You may have seen a video will presentation in a Hollywood movie or on television.  Unvaryingly, you saw the lazy, greedy and aloof family members gathered around in the office of the estate planning lawyer to watch the curmudgeonly, but very prosperous, family patriarch or matriarch onscreen systematically castigate the various heirs before leaving them peanuts and then announcing that the bulk of the estate goes to the much maligned and now very wealthy downstairs maid. It is all very entertaining, comedic and, unless there is a written and signed will, totally irrelevant. If you do not have a written will, the court will not accept the video and you will be considered intestate regarding assets not in a trust or otherwise validly disposed of in other instruments or accounts.

This is not to say, however, that “video wills,” or at least a video presentation of one that has been validly drafted and signed in accordance with state law, is not relevant. In fact, it can be a valuable addition to your estate plan. For one thing, it gives family members a last look at someone who is still vibrant, in control of their faculties, and able to visually and more personally express their love for their family.

Video wills can serve other purposes as well:

  1. It presents you, as the testator, as having sound mind and in full control of your faculties. If an heir or omitted heir wishes to challenge the will, the video can be powerful evidence that you understood the nature and extent of your estate and that you were not being unduly influenced in disposing of assets as you have expressed in your written will.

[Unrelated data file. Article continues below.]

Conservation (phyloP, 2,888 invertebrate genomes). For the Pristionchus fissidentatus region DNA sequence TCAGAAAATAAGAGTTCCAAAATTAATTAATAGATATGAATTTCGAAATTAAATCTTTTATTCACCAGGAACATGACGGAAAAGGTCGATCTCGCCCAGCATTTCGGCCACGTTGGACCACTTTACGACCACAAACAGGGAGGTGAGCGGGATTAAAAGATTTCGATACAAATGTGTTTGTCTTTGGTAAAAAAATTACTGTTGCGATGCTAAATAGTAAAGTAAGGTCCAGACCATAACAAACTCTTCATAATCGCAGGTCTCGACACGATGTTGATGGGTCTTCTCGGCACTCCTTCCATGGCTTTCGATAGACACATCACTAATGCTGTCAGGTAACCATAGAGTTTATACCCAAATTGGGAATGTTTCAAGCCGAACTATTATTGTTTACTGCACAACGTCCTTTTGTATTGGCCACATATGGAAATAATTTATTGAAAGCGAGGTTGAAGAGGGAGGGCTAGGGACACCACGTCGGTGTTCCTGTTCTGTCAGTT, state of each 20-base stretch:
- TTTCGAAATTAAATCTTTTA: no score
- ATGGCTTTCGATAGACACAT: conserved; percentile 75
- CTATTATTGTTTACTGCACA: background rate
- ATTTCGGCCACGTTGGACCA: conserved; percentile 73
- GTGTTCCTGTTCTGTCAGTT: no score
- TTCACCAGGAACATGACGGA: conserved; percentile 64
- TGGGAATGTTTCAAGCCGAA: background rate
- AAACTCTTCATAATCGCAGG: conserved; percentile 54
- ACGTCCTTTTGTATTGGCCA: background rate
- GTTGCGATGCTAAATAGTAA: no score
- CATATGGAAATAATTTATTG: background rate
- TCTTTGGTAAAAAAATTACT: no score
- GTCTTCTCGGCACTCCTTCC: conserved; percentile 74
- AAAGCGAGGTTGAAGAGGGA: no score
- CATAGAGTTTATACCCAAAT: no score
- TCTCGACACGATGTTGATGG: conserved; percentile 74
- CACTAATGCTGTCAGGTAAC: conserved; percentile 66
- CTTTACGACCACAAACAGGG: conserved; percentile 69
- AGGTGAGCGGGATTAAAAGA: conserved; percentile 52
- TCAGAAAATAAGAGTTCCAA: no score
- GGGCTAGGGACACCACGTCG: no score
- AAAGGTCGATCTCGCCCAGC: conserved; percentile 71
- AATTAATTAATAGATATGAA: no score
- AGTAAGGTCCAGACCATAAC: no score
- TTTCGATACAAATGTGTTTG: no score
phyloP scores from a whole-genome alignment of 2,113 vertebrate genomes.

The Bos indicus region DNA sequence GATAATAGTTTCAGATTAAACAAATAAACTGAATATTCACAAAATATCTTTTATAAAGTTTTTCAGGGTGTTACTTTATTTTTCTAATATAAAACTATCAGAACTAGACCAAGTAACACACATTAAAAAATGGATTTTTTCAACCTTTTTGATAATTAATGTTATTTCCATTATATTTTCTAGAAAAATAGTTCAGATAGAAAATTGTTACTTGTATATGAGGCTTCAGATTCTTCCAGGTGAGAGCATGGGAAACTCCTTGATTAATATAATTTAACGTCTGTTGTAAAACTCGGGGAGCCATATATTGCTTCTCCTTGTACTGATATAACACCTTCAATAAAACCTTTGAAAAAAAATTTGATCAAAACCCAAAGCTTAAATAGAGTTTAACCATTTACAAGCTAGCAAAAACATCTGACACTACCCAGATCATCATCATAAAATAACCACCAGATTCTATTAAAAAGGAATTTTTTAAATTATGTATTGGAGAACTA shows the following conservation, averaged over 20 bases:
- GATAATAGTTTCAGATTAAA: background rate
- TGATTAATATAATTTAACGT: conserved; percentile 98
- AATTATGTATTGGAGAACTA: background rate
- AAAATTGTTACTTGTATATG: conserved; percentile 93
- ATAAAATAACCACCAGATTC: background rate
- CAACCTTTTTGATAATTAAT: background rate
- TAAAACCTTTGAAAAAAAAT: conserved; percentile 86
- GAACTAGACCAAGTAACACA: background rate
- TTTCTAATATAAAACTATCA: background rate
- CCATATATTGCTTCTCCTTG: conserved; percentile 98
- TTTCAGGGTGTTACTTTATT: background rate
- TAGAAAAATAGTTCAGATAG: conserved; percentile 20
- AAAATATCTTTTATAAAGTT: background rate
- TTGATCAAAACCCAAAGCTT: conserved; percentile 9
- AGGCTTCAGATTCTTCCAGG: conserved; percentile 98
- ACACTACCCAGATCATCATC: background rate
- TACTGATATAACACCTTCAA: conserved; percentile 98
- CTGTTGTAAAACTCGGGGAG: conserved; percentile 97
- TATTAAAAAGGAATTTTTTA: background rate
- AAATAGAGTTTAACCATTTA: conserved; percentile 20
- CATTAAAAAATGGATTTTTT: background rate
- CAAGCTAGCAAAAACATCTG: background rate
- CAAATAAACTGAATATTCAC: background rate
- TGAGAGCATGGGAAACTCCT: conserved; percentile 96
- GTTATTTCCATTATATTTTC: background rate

2. The video can record the will signing ceremony or event. Gather the required number of adult witnesses and have the camera record their signatures and their having observed you signing as well. State on camera that this document is your last will and testament, that no other wills are in existence or that this one supersedes any others. Have the camera clearly show the will after it is signed.
  3. More importantly, perhaps, is your explanation of why certain assets have gone to particular individuals. You can give your rationale for appointing someone as executor, as guardian of your children or the new owner of your dog. You can inform family members that you may have already provided for them so that more of your assets are going to a child who has not benefitted.

The video should be kept with the will in a safe and secure place where your appointed executor will know where to locate it. Keeping the will and video in a safe deposit box is generally not advised unless you have arranged for your personal representative to have access to it.

Dan McKenzie is a Denver estate planning lawyer who has advised clients on estate planning strategies including the preparation of so-called video wills. He will explain to you the required provisions and steps to validate your will and what you should consider including in it as well as if certain trusts are advised for your situation as well. If you do want a video presentation of your written will, Mr. McKenzie can fully brief you on how to present yourself so that it is an accurate and credible record of your mental capabilities and intent. Call his office for an in-depth evaluation of your current estate plan or to begin one.